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I have some questions about the history of Newtons law of universal gravitation.

  1. Did Newton discover his three laws of motion before he discovered the universal law of gravitation?

  2. I know two versions of how he discovered it. The first one is that he applied Keplers laws to derive it. The second one is that he considered the motion of the moon compared to an imaginary cannon ball going around the earth. More precisely he compared the centripetal accelerations of the two (assuming that the orbit of the moon is circular). Knowing the radius $r_E$ of the earth and that the distance of moon earth is roughly $60 \cdot r_E$ he derived that the centripetal acceleration of the moon is $3600 = 60^2$ times smaller than that of the cannon ball ($g = 9,81\,\mathrm{\frac{m}{s}}$). Thus he guessed the $\frac{1}{r^2}$ dependency. With his second and third law he also established the proportionality to the masses of moon and earth. I think he already tried this 15 years but didn't succeed because the radius of the earth was not known precisely enough. A third version I know is that at first he did the second derivation and after that he also did it using Keplers laws.

It would be great if someone could bring all this into the correct history order and give more details and dates about the history of the discovery of the universal law of gravitation. I am also looking for good references about this.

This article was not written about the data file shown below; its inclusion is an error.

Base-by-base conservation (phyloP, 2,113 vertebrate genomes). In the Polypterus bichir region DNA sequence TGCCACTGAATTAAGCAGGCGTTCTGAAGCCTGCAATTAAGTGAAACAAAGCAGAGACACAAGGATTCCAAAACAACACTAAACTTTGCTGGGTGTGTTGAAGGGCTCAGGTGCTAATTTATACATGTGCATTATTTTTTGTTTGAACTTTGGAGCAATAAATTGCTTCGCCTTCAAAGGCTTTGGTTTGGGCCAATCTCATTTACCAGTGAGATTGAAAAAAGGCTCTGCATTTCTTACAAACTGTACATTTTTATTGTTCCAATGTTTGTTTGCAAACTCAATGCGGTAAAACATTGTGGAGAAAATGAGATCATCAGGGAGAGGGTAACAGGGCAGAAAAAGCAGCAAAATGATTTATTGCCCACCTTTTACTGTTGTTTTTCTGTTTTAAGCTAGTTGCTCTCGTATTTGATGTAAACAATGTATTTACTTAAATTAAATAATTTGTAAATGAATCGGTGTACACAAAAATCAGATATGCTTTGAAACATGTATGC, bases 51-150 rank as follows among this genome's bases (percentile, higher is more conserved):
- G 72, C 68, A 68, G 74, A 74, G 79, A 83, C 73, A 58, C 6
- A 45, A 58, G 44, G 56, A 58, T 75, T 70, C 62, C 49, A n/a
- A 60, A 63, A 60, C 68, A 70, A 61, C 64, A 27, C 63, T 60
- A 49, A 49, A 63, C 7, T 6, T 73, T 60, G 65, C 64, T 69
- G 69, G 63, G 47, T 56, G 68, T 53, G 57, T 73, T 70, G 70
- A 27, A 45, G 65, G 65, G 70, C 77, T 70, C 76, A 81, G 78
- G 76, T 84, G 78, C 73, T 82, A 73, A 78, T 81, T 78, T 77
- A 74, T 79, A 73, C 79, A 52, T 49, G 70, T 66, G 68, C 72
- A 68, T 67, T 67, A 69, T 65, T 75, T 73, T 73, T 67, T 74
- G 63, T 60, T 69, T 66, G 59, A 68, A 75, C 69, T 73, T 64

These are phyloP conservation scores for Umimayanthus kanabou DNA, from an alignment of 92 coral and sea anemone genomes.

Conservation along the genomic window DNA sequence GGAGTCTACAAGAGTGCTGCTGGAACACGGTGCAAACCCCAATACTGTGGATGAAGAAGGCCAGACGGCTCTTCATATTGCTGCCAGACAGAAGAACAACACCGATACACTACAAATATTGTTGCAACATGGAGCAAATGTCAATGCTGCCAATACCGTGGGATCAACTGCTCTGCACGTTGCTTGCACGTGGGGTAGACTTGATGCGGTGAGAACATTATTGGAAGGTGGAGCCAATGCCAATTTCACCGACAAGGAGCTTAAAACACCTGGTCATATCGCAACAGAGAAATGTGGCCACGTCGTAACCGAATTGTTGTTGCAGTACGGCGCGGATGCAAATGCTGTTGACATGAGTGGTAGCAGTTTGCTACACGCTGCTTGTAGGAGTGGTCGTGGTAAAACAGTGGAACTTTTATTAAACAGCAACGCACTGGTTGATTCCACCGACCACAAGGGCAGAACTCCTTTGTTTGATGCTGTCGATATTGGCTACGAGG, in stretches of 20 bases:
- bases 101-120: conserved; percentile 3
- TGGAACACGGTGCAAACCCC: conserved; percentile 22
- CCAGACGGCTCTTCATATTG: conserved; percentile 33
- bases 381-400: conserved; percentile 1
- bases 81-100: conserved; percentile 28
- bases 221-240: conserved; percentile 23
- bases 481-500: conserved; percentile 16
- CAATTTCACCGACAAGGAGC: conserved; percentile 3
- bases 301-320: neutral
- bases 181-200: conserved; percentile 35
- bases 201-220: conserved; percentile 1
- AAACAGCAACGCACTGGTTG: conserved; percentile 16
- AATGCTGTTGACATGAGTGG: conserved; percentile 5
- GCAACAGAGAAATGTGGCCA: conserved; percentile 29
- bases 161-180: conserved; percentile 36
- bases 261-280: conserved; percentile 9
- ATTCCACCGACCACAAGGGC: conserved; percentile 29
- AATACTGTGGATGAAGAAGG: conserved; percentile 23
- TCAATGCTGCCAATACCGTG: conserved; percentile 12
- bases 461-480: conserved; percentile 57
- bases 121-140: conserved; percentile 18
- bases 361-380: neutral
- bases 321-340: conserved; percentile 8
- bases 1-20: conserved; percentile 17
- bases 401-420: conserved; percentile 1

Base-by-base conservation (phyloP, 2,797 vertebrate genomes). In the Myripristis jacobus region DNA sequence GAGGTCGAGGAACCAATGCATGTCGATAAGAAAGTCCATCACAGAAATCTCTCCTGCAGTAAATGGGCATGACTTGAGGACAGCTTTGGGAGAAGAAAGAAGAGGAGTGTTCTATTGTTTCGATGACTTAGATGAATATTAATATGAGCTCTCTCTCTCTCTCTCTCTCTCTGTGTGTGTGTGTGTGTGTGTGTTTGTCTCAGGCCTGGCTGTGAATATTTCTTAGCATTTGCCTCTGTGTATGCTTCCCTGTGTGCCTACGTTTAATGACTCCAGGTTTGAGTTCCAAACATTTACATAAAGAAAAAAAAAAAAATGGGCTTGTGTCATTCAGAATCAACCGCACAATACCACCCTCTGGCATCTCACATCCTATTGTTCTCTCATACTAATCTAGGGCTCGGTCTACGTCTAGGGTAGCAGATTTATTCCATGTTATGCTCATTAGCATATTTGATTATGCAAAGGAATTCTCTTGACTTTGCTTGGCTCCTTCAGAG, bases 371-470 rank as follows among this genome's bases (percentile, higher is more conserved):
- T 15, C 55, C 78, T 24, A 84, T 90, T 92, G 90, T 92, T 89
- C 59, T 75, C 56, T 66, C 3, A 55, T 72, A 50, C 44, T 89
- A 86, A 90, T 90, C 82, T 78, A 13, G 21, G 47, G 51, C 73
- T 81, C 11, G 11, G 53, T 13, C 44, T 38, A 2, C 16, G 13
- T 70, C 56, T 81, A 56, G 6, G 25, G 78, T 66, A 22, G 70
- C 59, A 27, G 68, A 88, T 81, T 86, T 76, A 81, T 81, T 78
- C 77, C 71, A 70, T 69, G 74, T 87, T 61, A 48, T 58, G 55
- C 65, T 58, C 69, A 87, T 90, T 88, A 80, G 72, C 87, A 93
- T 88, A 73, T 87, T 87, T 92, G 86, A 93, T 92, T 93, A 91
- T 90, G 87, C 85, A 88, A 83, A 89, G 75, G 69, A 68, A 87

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related: physics.stackexchange.com/q/2644/4552 –  Ben Crowell Jun 13 '13 at 21:39
    
This is only related to what you ask, in case you do not already know. Thomas Kuhn's dissertation on the Copernician Revolution is a classic and reads like some SciFi novels, –  babou Jun 13 '13 at 22:33
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1 Answer 1

The first law and some aspects of the second predate Newton. I believe there's a story about how he did the moon calculation but got the wrong answer, only finding out years later that it was because the number he had access to had been in the wrong units. (I think he may have had to rely on his memory because of the plague, which prevented him from visiting a big-city library.) Inverse-square laws were already known before Newton, and people had already speculated that gravity might be inverse square.

Newton's really original accomplishments weren't the three laws of motion or the law of gravity. What was really original was: (1) conceiving of these as universal laws that would apply both on earth and in the heavens; and (2) developing the mathematical techniques that would allow these laws to be used to prove and explain Kepler's laws.

Like some other great scientists, Newton wrote up his work in a way that didn't reveal how he came to his conclusions. The Principia is written in the style of Euclid's elements, which was the model of mathematical reasoning at the time. Like Euclid, he wrote laws (postulates) as if they'd been received directly from God on a stone tablet. Newton also invented the calculus, and most likely used it to work out a lot of his physics, but when he presented his work to other people, he couldn't present it using calculus, or even algebra, which educated people of the time didn't know. He was a secretive, private, and asocial person, and he was especially secretive about his work in alchemy and his Arianism (which he wrote a vast amount about, and which would have gotten him in trouble if he'd revealed it). One of the reasons for the Newton-Leibniz controversy over credit for the calculus was that Newton didn't disseminate his results for decades.

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